When Angel Policies Are Just Plain Silly

Image

If you don’t know what an Angel Policy is, it is basically permission given by a designer or craft company to an individual crafter to use any copyrighted materials on products that they make and sell. An example of this is using a stamp on a greeting card. Some designers/companies are liberal with their policies, and some designer/companies are very restrictive in allowing use of their designs/products.

This is a policy that is supported by US Copyright laws. If you hold the copyright on a design, you have the legal right to restrict any derivative works using your design.  For the legal definition for copyright laws regarding visual arts see http://www.copyright.gov/circs/circ40.pdf . Every artist has the legal right to protect their designs. Every crafter has the responsibility to find out what, if any, Angel Policies are in place regarding the design. Also, it is just plain common courtesy to give credit to the designer or company that produces the design.

However, the owner of the design may allow the use of their designs. A typical Angel Policy allows the use of stamp with a copyrighted design to be used as long as each image is stamped by hand and there is no altering of the image. For example, you cannot stamp an image and then enlarge or reduce the image by using a copy machine; you cannot scan the image and sell it in a digital format. I personally only buy products from crafting companies that have a liberal Angel Policy. This policy allows crafters to sell any item that they make using the company’s designs as long as they buy each item, and create the hand crafted item by hand.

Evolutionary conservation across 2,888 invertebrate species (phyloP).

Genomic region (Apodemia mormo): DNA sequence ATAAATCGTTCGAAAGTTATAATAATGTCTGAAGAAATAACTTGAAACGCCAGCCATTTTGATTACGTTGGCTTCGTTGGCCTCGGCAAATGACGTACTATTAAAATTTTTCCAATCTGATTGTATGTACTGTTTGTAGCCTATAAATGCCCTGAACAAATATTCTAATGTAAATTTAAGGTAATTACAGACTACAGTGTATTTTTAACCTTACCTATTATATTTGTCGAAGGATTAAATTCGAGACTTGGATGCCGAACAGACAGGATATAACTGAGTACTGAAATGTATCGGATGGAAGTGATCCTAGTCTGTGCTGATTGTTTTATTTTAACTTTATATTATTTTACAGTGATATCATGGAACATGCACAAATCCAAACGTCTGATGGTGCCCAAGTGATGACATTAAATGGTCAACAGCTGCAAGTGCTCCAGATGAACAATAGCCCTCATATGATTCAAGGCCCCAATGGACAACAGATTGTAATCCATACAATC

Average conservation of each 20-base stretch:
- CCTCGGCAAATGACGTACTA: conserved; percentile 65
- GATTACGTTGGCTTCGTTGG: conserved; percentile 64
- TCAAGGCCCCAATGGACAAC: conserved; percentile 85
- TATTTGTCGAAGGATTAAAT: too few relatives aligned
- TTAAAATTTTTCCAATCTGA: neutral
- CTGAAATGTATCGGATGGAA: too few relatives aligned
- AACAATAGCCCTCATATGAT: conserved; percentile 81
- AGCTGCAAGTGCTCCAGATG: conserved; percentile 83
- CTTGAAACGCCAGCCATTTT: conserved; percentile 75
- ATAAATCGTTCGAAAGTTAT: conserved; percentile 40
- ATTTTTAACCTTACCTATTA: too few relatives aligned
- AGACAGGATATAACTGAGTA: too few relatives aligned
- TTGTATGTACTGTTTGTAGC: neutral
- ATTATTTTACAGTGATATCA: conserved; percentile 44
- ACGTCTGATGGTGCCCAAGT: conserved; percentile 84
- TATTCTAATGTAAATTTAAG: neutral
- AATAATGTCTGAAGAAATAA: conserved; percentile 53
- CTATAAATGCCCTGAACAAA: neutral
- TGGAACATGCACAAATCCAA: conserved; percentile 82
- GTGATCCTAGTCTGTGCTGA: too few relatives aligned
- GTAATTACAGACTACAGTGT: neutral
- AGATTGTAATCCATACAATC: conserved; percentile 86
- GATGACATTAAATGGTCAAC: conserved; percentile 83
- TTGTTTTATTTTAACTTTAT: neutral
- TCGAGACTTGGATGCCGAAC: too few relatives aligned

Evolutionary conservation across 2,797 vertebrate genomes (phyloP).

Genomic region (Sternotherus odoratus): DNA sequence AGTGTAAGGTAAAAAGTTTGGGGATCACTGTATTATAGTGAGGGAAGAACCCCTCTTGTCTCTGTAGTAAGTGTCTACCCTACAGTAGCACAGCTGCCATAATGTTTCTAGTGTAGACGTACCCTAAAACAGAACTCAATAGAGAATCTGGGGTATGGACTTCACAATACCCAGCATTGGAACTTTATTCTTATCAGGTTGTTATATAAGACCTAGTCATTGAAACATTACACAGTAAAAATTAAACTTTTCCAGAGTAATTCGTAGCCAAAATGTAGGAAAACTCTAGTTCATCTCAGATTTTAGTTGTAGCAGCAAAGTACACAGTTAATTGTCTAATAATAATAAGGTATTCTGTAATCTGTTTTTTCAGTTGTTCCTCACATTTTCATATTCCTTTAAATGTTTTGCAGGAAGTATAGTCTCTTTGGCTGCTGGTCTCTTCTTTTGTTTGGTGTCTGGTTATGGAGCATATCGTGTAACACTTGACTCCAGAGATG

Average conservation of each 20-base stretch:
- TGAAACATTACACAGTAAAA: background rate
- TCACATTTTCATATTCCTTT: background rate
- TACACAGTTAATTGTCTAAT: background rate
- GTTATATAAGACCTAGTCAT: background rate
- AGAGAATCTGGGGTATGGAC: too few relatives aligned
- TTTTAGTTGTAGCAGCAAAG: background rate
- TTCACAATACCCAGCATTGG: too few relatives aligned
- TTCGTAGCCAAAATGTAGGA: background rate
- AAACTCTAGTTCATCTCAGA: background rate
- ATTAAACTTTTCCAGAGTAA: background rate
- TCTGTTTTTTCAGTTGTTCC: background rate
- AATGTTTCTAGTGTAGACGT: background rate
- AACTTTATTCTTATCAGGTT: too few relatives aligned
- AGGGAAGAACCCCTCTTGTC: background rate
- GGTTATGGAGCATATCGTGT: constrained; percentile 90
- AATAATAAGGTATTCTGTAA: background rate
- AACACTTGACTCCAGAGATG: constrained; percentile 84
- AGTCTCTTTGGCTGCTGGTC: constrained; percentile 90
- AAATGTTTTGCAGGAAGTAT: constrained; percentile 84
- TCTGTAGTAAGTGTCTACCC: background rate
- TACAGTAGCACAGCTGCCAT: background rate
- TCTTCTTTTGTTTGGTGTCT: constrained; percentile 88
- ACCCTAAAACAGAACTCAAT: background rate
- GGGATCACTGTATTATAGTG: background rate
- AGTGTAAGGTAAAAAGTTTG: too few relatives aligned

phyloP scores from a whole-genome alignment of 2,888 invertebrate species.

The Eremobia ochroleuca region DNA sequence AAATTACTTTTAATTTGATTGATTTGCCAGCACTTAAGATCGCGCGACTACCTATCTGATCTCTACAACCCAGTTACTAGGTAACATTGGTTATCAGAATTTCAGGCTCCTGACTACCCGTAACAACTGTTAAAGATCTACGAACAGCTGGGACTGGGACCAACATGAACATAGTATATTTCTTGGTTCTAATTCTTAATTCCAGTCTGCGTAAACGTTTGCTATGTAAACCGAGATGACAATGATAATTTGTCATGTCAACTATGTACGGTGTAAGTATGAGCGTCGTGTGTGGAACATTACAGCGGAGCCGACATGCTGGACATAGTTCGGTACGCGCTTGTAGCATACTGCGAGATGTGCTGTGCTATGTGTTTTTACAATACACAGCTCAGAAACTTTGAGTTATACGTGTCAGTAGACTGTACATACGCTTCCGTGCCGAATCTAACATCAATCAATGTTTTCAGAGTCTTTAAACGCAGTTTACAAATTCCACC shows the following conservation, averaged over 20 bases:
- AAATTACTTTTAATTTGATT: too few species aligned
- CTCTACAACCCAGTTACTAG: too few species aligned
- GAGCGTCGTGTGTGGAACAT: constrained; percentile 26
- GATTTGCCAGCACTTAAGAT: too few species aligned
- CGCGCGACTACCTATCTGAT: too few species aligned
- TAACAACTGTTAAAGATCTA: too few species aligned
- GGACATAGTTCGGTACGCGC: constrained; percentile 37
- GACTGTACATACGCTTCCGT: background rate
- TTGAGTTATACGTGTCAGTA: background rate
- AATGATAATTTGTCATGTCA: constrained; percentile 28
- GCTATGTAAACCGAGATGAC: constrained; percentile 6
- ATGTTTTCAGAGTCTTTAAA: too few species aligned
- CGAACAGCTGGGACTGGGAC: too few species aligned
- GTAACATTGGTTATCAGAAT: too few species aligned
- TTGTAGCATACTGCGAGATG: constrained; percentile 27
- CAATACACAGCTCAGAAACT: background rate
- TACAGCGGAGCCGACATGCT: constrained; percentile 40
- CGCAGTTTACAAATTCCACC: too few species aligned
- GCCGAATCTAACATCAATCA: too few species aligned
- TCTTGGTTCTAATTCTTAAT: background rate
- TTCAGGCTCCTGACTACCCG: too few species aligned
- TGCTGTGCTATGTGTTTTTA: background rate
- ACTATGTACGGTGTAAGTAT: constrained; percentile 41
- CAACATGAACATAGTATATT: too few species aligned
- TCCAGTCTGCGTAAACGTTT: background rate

Restrictive Angel Policies that make sense to me are: any digital designs, any items that can be scanned and made into a digital file and any original artwork.  These are items that can be altered and distributed electronically, and there is an opportunity for abuse.

What I call a silly Angel Policy is applying restrictions on items like punches, embossing folders and cutting dies. These products are tools, granted there are designs on the tools, but they are meant to be used on another product, most likely paper. The intent in manufacturing these items is that crafters will be using these tools in the creation of a finished product. This is like restricting the use of an item made by using scissors, hammers, or ink pens. There is no other way to use these tools except by hand.

Honestly, if you mass produce a product that is meant to be used by an individual crafter, doesn’t it make sense that you allow the individual to use the product to make a hand crafted item?  What is the point of manufacturing these items if you don’t allow the crafter the freedom of selling items that they make? We crafters are inspired by the creations of other crafters and often buy paper, stamps or other crafting tools because we like the design.